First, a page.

There is a special set of M1 luggage that was designed to fit exactly in the available space. I've never seen an actual set, the closest I've come is the sales leaflet!

 

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The numbers written on the back next to each part number are presumably prices when new, I don't know what currency these are in, but I suspect it's £, the values are too low for dm. So that will be £816.84 for the set, back in 1980 plus VAT @ 15% I should imagine, so as near as damn it £940, that's £3,600 in today's money.

 

There are a couple of people that have a set, apparently it was advertised for the E12 M535i as well.

 

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If any one sees a set for sale, let me know!   :)

 

On the underside of the spare wheel pouch are two pockets

 

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You can also see the recess for the tool kit which lives under the spare wheel pouch. 

 

In the pockets are a fold out warning triangle and the first aid kit.

 

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The outer edge of the main cover has a zip when allows access to the spare wheel.  The wheel is a similar design to the regular wheels, but is 18 inch diameter rather than 16.

 

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The design may be a pointer to why the wheel can't be fastened down.  The owners manual shows a different wheel design, like this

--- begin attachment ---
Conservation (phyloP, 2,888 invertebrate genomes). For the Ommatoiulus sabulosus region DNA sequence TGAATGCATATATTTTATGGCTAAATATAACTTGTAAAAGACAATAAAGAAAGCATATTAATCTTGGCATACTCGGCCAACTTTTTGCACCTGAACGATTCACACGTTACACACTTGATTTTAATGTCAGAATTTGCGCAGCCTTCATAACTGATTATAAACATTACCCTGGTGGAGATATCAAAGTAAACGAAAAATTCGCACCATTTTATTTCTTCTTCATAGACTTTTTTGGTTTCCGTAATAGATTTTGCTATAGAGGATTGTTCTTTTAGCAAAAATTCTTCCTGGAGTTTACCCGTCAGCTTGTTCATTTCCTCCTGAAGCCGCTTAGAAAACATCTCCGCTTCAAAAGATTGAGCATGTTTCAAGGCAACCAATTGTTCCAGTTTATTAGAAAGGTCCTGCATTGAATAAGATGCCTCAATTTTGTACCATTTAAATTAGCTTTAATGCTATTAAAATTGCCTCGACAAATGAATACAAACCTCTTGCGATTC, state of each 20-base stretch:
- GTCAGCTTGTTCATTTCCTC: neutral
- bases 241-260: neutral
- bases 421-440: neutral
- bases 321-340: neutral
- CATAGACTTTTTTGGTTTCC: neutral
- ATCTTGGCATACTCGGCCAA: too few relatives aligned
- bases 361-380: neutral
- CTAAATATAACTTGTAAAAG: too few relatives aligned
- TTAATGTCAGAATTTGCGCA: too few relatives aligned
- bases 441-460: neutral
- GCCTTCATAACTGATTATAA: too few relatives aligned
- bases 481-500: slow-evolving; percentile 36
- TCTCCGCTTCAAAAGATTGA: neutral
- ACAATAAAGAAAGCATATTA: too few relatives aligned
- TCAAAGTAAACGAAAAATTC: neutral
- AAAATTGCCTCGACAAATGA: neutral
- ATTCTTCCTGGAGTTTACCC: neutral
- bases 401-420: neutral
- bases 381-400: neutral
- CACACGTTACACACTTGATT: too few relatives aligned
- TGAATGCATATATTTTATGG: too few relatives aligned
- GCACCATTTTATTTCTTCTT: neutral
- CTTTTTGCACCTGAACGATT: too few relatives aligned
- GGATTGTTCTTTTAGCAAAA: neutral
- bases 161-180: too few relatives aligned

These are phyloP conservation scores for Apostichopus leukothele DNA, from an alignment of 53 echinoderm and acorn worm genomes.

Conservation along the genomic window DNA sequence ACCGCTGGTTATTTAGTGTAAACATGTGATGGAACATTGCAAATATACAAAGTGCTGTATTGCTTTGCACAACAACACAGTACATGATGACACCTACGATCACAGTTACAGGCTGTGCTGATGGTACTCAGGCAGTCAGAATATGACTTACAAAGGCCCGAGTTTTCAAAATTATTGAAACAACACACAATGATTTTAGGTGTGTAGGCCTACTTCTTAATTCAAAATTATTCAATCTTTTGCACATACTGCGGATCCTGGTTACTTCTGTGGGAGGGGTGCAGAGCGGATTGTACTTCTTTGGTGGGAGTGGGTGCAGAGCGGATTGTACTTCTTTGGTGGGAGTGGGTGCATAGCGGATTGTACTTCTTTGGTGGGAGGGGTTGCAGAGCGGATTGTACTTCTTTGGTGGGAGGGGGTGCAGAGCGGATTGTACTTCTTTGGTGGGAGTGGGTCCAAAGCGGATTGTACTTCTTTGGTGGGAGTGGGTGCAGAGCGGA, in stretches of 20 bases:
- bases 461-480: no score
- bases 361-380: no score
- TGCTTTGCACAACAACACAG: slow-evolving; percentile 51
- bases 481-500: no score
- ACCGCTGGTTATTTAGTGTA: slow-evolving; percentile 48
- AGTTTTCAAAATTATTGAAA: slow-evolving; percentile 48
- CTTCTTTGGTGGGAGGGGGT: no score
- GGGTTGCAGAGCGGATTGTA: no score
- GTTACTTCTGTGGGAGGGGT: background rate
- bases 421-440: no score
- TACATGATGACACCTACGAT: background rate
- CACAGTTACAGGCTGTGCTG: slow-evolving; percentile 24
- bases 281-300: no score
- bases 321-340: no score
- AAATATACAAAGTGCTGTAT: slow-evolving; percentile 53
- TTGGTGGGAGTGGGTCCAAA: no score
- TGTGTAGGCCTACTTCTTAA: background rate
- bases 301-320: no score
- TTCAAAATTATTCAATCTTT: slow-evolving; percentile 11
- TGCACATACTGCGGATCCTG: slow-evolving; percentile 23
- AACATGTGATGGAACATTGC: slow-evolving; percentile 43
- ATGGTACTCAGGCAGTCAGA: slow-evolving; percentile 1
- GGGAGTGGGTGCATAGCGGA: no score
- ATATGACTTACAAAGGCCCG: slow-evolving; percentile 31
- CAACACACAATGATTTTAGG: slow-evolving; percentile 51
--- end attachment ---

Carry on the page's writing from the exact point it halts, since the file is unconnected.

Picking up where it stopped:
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With this design the holes in the wheel are much larger and would give more room for the fastening bolt.

 

The space saver spare is a 105 R18, the size is no longer obtainable.  

 

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Nearest I can find is a 110 R18 which I think is used on the Jaguar S type.  I don't know if it would fit in the pouch, but I doubt I'd ever actually use a spare anyway.

Edited by RichardP

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Its threads like this that you look at, and realise that whatever attempts you are doing to your own car to make nice and OE, restoring bits or whatever, aren't really what you thought it was. In actual fact, what you and I are doing is simply playing at it. This is doing it properly.

 

I think getting a new petrol cap with the stringy bit on it to replace the old broken one is progress. Richard's having period radios rebuilt and looking at a luggage set thats probably one of about 20 left in the world

Well done Richard

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Its threads like this that you look at, and realise that whatever attempts you are doing to your own car to make nice and OE, restoring bits or whatever, aren't really what you thought it was. In actual fact, what you and I are doing is simply playing at it. This is doing it properly.

 

I think getting a new petrol cap with the stringy bit on it to replace the old broken one is progress. Richard's having period radios rebuilt and looking at a luggage set thats probably one of about 20 left in the world

Well done Richard

I nearly spat my tea out.. yes I am much the same "new badges and wheel caps" - Restored! Actually no.....

 

Superb detail as ever and very interesting, especially having a different spare wheel to what is shown in the brochure. If it were the other way round you could say it had got a replacement wheel but it certainly has not. Just out of interest, are all the other M1's in existence with a spare wheel the same design as yours or the one in the handbook?